IPS contacted the Israeli embassy in Pretoria, the capital of South Africa, for comment. It did not return IPS's call.

Masemola told IPS in an interview: "Israel is occupying parts of Palestine and it's frustrating its moving towards statehood. In those occupied territories, avocados are produced under harsh slave-type conditions. Israeli farmers hire Palestinian children and pay them peanuts."

"The amount of avocado the South African supermarket chains import from Israel is negligible. It's just two percent of the total avocado they procure from overseas and locally," he said. "The supermarkets can do without it."

Derek Donkin, general manager of the South African Avocado Growers' Association (SAAGA), said South Africa produces 100,000 tonnes of avocado a year. "Between 40,000 and 45,000 tonnes are exported. The rest is sold for local consumption," he told IPS from his organisation's headquarters in Tzaneen, a four-hour drive from South Africa's commercial hub of Johannesburg.

"South Africa imports a small amount of avocado during off season (November-February) when we don't produce avocado. Many of the avocados come from Spain," he said.

In a Jan. 16 letter to Shaheed Mohamed, the coordinator of the South Africa branch of the Sanctions Against Israel Coalition, Brian Weyers, marketing director for Shoprite Checkers, a leading supermarket chain, said the Shoprite Group imported only 1.12 percent of 6.8 million avocados which it sold in 2006 from Israel.

"We bought 93.85 percent of the avocados locally and imported 5.03 percent from Spain and Kenya," he said. Weyers said the fruit was out of season and that was why they were forced to resort to alternative sources.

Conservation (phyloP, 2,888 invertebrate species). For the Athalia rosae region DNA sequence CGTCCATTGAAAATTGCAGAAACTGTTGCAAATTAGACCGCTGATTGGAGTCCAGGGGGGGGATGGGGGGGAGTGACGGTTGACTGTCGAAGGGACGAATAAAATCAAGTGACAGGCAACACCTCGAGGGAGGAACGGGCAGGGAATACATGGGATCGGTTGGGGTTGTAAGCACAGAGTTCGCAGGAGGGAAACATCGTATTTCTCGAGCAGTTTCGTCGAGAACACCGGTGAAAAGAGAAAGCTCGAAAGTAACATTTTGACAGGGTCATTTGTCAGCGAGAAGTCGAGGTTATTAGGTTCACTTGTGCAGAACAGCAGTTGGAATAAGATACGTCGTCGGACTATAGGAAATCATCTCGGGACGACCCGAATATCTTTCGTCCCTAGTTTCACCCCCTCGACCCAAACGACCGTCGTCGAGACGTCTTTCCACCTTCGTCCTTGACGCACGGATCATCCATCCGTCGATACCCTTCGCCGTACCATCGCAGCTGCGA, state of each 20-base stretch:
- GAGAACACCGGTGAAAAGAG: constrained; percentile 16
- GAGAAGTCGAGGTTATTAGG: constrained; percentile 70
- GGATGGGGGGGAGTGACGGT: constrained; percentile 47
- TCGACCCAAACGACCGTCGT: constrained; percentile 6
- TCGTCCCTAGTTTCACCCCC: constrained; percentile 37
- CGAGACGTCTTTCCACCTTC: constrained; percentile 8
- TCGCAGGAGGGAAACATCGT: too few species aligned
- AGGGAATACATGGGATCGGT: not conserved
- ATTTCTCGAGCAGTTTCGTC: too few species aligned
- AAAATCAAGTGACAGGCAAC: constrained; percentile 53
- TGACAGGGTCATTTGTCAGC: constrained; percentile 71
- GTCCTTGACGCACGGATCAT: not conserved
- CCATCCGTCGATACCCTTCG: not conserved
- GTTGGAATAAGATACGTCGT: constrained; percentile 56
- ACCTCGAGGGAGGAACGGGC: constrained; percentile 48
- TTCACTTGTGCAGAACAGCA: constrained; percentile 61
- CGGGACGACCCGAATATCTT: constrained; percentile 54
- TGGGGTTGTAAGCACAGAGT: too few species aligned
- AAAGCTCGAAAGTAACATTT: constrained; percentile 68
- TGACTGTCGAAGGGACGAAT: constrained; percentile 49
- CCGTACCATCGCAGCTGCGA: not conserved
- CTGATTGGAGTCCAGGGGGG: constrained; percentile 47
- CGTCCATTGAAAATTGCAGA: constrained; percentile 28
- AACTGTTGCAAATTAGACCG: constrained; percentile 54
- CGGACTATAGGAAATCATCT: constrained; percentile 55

"In the instance of imported avocados, these were bought from a company in Israel, Carmel Agrexco, whom we are assured also has many Arab growers supplying fruits to them for export," Weyers said.

"We must also point out that Shoprite is not the only company in South Africa that sells Israeli produce. Today we purchase Israeli minneolas, grapefruit, naartjies, and persimmons in most of our competitors' stores in Cape Town," he said.

When IPS began making inquiries, it found that the fruit debate was only the tip of the iceberg. "It's not only avocado. The main item that concerns us is diamond. Israel imports diamond from South Africa; polishes it and cuts it before selling it back to South Africa at almost ten times its original value. It does the same with gold," Mohamed told IPS by phone from Cape Town.

"Israel imports diamond worth three billion rand (about 430 million dollars) from South Africa a year. Israel doesn't produce a single diamond. Yet 30 percent of its GDP (gross domestic product) comes from diamond. The diamond could be polished and cut in South Africa to provide jobs for the estimated 40 percent unemployed South Africans," he said.